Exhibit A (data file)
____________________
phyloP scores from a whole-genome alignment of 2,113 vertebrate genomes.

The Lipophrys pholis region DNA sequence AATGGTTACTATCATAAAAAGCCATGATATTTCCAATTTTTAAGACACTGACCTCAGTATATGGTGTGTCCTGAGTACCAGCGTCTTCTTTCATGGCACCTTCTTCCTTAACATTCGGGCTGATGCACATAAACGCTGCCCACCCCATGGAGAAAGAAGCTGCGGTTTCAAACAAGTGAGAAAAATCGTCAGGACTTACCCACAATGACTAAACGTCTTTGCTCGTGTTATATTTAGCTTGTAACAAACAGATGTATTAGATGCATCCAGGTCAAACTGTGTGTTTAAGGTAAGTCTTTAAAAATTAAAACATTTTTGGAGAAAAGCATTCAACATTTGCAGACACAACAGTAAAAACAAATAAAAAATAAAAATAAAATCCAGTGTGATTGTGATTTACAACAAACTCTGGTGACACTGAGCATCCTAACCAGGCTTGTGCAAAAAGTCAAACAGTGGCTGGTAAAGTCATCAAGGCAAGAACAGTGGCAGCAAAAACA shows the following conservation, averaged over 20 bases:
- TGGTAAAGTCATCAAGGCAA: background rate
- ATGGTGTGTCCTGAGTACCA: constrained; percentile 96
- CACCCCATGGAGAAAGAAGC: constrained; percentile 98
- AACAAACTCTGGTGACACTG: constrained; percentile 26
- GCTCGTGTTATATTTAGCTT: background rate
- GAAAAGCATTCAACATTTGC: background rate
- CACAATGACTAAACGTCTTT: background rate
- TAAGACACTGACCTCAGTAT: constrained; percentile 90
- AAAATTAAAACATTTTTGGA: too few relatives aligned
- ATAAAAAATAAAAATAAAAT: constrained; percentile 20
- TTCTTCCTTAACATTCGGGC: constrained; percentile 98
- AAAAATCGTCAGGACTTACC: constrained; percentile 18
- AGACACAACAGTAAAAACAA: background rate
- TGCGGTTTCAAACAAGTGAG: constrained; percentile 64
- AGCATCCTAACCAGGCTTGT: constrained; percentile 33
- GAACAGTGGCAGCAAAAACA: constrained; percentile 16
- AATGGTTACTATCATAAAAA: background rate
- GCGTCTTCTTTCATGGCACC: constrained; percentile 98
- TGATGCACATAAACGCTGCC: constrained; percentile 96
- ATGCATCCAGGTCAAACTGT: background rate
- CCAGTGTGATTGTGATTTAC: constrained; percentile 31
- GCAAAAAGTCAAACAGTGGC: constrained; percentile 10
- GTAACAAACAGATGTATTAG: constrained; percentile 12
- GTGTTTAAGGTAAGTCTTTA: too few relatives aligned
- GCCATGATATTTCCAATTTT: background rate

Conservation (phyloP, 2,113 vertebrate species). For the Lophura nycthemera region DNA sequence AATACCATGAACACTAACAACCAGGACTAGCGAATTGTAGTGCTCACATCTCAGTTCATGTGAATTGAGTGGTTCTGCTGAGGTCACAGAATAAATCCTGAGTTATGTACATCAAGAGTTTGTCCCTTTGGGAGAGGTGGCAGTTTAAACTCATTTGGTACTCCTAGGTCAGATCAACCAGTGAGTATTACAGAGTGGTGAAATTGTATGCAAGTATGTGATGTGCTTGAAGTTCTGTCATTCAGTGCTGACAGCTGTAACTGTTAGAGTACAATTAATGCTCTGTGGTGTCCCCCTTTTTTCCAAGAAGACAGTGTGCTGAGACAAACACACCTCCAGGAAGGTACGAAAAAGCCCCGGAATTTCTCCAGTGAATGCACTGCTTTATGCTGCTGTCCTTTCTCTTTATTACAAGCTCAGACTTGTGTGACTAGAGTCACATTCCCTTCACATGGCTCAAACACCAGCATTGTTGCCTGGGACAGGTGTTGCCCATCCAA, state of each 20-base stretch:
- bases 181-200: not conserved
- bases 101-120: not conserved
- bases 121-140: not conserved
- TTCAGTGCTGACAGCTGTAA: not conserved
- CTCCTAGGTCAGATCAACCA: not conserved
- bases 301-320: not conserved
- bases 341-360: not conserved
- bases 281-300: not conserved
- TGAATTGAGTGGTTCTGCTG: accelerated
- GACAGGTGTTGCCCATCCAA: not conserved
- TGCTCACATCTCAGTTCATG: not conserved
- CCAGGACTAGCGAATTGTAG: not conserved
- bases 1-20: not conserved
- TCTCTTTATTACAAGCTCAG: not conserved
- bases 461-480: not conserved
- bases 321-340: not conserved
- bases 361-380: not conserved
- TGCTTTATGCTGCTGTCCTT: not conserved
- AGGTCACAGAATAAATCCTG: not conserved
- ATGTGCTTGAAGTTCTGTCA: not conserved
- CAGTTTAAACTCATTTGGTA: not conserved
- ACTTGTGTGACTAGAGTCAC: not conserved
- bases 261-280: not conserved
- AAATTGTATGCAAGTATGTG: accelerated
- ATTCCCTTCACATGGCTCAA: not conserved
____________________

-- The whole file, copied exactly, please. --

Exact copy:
phyloP scores from a whole-genome alignment of 2,113 vertebrate genomes.

The Lipophrys pholis region DNA sequence AATGGTTACTATCATAAAAAGCCATGATATTTCCAATTTTTAAGACACTGACCTCAGTATATGGTGTGTCCTGAGTACCAGCGTCTTCTTTCATGGCACCTTCTTCCTTAACATTCGGGCTGATGCACATAAACGCTGCCCACCCCATGGAGAAAGAAGCTGCGGTTTCAAACAAGTGAGAAAAATCGTCAGGACTTACCCACAATGACTAAACGTCTTTGCTCGTGTTATATTTAGCTTGTAACAAACAGATGTATTAGATGCATCCAGGTCAAACTGTGTGTTTAAGGTAAGTCTTTAAAAATTAAAACATTTTTGGAGAAAAGCATTCAACATTTGCAGACACAACAGTAAAAACAAATAAAAAATAAAAATAAAATCCAGTGTGATTGTGATTTACAACAAACTCTGGTGACACTGAGCATCCTAACCAGGCTTGTGCAAAAAGTCAAACAGTGGCTGGTAAAGTCATCAAGGCAAGAACAGTGGCAGCAAAAACA shows the following conservation, averaged over 20 bases:
- TGGTAAAGTCATCAAGGCAA: background rate
- ATGGTGTGTCCTGAGTACCA: constrained; percentile 96
- CACCCCATGGAGAAAGAAGC: constrained; percentile 98
- AACAAACTCTGGTGACACTG: constrained; percentile 26
- GCTCGTGTTATATTTAGCTT: background rate
- GAAAAGCATTCAACATTTGC: background rate
- CACAATGACTAAACGTCTTT: background rate
- TAAGACACTGACCTCAGTAT: constrained; percentile 90
- AAAATTAAAACATTTTTGGA: too few relatives aligned
- ATAAAAAATAAAAATAAAAT: constrained; percentile 20
- TTCTTCCTTAACATTCGGGC: constrained; percentile 98
- AAAAATCGTCAGGACTTACC: constrained; percentile 18
- AGACACAACAGTAAAAACAA: background rate
- TGCGGTTTCAAACAAGTGAG: constrained; percentile 64
- AGCATCCTAACCAGGCTTGT: constrained; percentile 33
- GAACAGTGGCAGCAAAAACA: constrained; percentile 16
- AATGGTTACTATCATAAAAA: background rate
- GCGTCTTCTTTCATGGCACC: constrained; percentile 98
- TGATGCACATAAACGCTGCC: constrained; percentile 96
- ATGCATCCAGGTCAAACTGT: background rate
- CCAGTGTGATTGTGATTTAC: constrained; percentile 31
- GCAAAAAGTCAAACAGTGGC: constrained; percentile 10
- GTAACAAACAGATGTATTAG: constrained; percentile 12
- GTGTTTAAGGTAAGTCTTTA: too few relatives aligned
- GCCATGATATTTCCAATTTT: background rate

Conservation (phyloP, 2,113 vertebrate species). For the Lophura nycthemera region DNA sequence AATACCATGAACACTAACAACCAGGACTAGCGAATTGTAGTGCTCACATCTCAGTTCATGTGAATTGAGTGGTTCTGCTGAGGTCACAGAATAAATCCTGAGTTATGTACATCAAGAGTTTGTCCCTTTGGGAGAGGTGGCAGTTTAAACTCATTTGGTACTCCTAGGTCAGATCAACCAGTGAGTATTACAGAGTGGTGAAATTGTATGCAAGTATGTGATGTGCTTGAAGTTCTGTCATTCAGTGCTGACAGCTGTAACTGTTAGAGTACAATTAATGCTCTGTGGTGTCCCCCTTTTTTCCAAGAAGACAGTGTGCTGAGACAAACACACCTCCAGGAAGGTACGAAAAAGCCCCGGAATTTCTCCAGTGAATGCACTGCTTTATGCTGCTGTCCTTTCTCTTTATTACAAGCTCAGACTTGTGTGACTAGAGTCACATTCCCTTCACATGGCTCAAACACCAGCATTGTTGCCTGGGACAGGTGTTGCCCATCCAA, state of each 20-base stretch:
- bases 181-200: not conserved
- bases 101-120: not conserved
- bases 121-140: not conserved
- TTCAGTGCTGACAGCTGTAA: not conserved
- CTCCTAGGTCAGATCAACCA: not conserved
- bases 301-320: not conserved
- bases 341-360: not conserved
- bases 281-300: not conserved
- TGAATTGAGTGGTTCTGCTG: accelerated
- GACAGGTGTTGCCCATCCAA: not conserved
- TGCTCACATCTCAGTTCATG: not conserved
- CCAGGACTAGCGAATTGTAG: not conserved
- bases 1-20: not conserved
- TCTCTTTATTACAAGCTCAG: not conserved
- bases 461-480: not conserved
- bases 321-340: not conserved
- bases 361-380: not conserved
- TGCTTTATGCTGCTGTCCTT: not conserved
- AGGTCACAGAATAAATCCTG: not conserved
- ATGTGCTTGAAGTTCTGTCA: not conserved
- CAGTTTAAACTCATTTGGTA: not conserved
- ACTTGTGTGACTAGAGTCAC: not conserved
- bases 261-280: not conserved
- AAATTGTATGCAAGTATGTG: accelerated
- ATTCCCTTCACATGGCTCAA: not conserved